Monday, September 26, 2005

Some have entertained angels unawares (Gen 18)

Chapter 18 is the prelude to the destruction of Sodom and Gomorrah in Chapter 19, and some elements of this story make more sense when you put the two chapters together, in my opinion. First of all, the SAB notes that "Abraham feeds God and three angels." Various religious traditions have different understandings of this story, but I'm not aware of any that have that particular understanding. If I'm not mistaken, the Jewish tradition is that God is not physically present at this meal, but only these three angels. Christian tradition states that either God is one of the three or, being a Trinity, God is all three at once. In any case, something one can see in the next chapter is that while three men come to Abraham, only two men/angels arrive at Sodom. I think the Jewish tradition might be that the third went to Gomorrah, which makes some sense, as it seems that if there's a need to send physical witnesses of some sort into the city before judging it, then both cities needed a visitation. Something odd about this story overall is that while both the cities are destroyed for their wickedness, we really don't ever hear any details about Gomorrah's issues.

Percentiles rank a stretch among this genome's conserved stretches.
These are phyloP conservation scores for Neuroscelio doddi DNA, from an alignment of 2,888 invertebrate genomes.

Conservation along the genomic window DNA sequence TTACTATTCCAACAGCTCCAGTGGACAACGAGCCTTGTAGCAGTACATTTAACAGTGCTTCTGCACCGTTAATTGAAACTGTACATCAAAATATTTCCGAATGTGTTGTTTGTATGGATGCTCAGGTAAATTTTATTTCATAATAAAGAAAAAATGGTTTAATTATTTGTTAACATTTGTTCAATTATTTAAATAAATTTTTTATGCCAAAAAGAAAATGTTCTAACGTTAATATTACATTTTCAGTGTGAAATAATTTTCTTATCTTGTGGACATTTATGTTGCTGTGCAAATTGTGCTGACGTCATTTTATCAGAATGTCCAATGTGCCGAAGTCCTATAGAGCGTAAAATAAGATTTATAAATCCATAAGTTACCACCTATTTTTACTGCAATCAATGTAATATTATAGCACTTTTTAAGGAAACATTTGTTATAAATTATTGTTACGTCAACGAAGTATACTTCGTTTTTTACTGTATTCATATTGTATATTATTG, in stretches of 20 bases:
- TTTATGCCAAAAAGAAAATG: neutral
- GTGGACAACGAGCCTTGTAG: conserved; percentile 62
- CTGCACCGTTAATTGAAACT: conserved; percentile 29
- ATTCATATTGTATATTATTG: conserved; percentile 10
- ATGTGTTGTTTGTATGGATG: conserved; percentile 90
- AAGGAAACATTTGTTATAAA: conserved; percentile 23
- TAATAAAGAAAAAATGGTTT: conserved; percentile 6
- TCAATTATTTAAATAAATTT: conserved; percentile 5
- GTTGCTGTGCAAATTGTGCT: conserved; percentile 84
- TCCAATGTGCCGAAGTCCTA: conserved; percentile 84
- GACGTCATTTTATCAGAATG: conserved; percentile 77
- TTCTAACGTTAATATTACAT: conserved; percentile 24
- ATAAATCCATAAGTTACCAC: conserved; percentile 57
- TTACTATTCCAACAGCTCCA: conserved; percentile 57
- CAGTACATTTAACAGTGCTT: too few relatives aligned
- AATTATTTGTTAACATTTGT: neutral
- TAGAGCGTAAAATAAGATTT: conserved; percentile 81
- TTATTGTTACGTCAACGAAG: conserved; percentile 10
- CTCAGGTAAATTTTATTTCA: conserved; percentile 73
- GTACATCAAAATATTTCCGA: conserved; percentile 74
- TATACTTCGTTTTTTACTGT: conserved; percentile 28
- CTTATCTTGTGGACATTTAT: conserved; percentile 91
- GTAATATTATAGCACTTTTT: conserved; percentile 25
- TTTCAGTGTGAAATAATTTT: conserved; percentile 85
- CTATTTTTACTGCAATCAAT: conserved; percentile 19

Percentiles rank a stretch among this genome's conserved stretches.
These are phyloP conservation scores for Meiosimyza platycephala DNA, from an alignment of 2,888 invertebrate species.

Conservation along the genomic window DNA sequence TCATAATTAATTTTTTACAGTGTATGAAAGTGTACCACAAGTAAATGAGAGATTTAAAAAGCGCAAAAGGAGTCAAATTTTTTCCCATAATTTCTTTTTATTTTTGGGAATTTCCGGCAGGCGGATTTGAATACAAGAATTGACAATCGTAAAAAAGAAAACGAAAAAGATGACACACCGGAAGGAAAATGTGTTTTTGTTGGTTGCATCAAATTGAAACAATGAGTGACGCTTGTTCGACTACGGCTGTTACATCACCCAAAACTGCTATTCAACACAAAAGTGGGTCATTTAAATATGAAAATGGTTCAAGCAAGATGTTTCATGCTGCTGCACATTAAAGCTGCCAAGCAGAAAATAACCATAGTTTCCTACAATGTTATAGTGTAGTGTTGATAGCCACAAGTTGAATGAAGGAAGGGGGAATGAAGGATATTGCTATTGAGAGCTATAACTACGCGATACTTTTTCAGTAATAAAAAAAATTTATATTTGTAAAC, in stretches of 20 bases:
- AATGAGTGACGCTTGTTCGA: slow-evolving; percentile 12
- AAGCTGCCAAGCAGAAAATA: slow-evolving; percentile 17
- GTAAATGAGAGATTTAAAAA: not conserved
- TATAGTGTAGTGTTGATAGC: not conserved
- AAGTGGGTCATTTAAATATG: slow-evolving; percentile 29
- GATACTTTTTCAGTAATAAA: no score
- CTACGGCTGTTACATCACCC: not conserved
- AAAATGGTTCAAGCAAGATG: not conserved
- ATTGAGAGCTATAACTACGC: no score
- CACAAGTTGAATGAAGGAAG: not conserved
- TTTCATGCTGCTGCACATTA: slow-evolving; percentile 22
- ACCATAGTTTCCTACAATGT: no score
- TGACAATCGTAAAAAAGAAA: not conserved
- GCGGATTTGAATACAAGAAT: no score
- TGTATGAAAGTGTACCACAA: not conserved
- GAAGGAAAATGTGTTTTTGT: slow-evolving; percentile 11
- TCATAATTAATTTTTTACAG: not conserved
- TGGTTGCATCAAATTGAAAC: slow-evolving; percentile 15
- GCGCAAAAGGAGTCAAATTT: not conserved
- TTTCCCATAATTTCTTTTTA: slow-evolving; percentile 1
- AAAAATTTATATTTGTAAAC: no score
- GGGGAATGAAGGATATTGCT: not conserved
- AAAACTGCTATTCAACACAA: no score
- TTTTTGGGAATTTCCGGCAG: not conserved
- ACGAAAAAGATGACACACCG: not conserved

While I have already addressed the question of whether or not God can be seen, something interesting to note about this story is that there seems to be little indication that Abraham realizes that these men are anything special at first. The wording of his greeting to them is different than the way he addresses God in chapter 15, but then again, he also speaks to God differently in verse 27 onward, when it seems pretty clear that he does know who he's talking to, so it's hard to say. (In the KJV, a word translated all-caps to "LORD" or "GOD" is a translation of the Hebrew name for God. At current, the SAB has the capitalization wrong for this chapter, so you can see the correct version here.) In any case, I think the real point here is a contrast in styles of hospitality between Abraham and the Sodomites. It's understood that proper etiquette in those days was that when you had a guest in your home, you would almost go so far as to act like their slave to show them proper hospitality, which may explain some of the bizarre actions of Lot in the next chapter. Abraham suggests humbly that he will get the men "a morsel of bread" and when they agree, he runs off and has a banquet prepared for them.

(Interestingly, the meal includes both meat and milk, a Jewish dietary no-no; while the dietary laws have not been handed down yet, it's fascinating to note it. Jewish tradition is that Abraham, despite living before the law, kept kosher, and many theorize that while he served meat and milk at the same meal, it was not part of the same dish, and the angels probably only ate one or the other.)